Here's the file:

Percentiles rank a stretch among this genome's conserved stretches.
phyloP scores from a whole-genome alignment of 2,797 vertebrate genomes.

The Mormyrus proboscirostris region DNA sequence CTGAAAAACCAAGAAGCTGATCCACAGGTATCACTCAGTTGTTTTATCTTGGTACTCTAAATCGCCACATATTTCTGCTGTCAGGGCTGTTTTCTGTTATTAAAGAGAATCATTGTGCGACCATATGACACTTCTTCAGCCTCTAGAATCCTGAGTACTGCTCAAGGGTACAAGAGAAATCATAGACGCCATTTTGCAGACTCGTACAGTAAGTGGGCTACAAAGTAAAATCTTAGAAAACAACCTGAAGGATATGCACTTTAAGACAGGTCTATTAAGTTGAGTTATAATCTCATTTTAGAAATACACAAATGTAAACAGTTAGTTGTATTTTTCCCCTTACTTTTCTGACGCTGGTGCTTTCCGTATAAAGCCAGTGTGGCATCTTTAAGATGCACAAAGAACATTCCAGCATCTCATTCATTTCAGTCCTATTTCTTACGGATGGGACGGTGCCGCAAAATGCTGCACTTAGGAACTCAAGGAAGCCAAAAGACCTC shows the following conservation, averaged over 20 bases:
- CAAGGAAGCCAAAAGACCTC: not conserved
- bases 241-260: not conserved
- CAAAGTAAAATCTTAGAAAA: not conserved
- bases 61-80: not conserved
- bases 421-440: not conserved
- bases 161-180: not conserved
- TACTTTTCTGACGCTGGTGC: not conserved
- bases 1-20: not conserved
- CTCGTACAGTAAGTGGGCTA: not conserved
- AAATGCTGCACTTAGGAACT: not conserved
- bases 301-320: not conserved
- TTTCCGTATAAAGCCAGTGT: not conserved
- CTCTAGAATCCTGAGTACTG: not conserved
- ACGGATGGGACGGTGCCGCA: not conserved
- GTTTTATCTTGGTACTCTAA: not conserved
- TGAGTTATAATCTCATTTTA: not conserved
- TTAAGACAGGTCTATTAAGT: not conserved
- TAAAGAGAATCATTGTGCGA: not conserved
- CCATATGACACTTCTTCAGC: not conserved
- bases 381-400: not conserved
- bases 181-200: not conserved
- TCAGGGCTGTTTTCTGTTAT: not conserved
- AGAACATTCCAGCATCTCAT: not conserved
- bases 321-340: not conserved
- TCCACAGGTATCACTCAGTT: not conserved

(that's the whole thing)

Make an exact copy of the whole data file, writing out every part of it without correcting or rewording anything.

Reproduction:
Percentiles rank a stretch among this genome's conserved stretches.
phyloP scores from a whole-genome alignment of 2,797 vertebrate genomes.

The Mormyrus proboscirostris region DNA sequence CTGAAAAACCAAGAAGCTGATCCACAGGTATCACTCAGTTGTTTTATCTTGGTACTCTAAATCGCCACATATTTCTGCTGTCAGGGCTGTTTTCTGTTATTAAAGAGAATCATTGTGCGACCATATGACACTTCTTCAGCCTCTAGAATCCTGAGTACTGCTCAAGGGTACAAGAGAAATCATAGACGCCATTTTGCAGACTCGTACAGTAAGTGGGCTACAAAGTAAAATCTTAGAAAACAACCTGAAGGATATGCACTTTAAGACAGGTCTATTAAGTTGAGTTATAATCTCATTTTAGAAATACACAAATGTAAACAGTTAGTTGTATTTTTCCCCTTACTTTTCTGACGCTGGTGCTTTCCGTATAAAGCCAGTGTGGCATCTTTAAGATGCACAAAGAACATTCCAGCATCTCATTCATTTCAGTCCTATTTCTTACGGATGGGACGGTGCCGCAAAATGCTGCACTTAGGAACTCAAGGAAGCCAAAAGACCTC shows the following conservation, averaged over 20 bases:
- CAAGGAAGCCAAAAGACCTC: not conserved
- bases 241-260: not conserved
- CAAAGTAAAATCTTAGAAAA: not conserved
- bases 61-80: not conserved
- bases 421-440: not conserved
- bases 161-180: not conserved
- TACTTTTCTGACGCTGGTGC: not conserved
- bases 1-20: not conserved
- CTCGTACAGTAAGTGGGCTA: not conserved
- AAATGCTGCACTTAGGAACT: not conserved
- bases 301-320: not conserved
- TTTCCGTATAAAGCCAGTGT: not conserved
- CTCTAGAATCCTGAGTACTG: not conserved
- ACGGATGGGACGGTGCCGCA: not conserved
- GTTTTATCTTGGTACTCTAA: not conserved
- TGAGTTATAATCTCATTTTA: not conserved
- TTAAGACAGGTCTATTAAGT: not conserved
- TAAAGAGAATCATTGTGCGA: not conserved
- CCATATGACACTTCTTCAGC: not conserved
- bases 381-400: not conserved
- bases 181-200: not conserved
- TCAGGGCTGTTTTCTGTTAT: not conserved
- AGAACATTCCAGCATCTCAT: not conserved
- bases 321-340: not conserved
- TCCACAGGTATCACTCAGTT: not conserved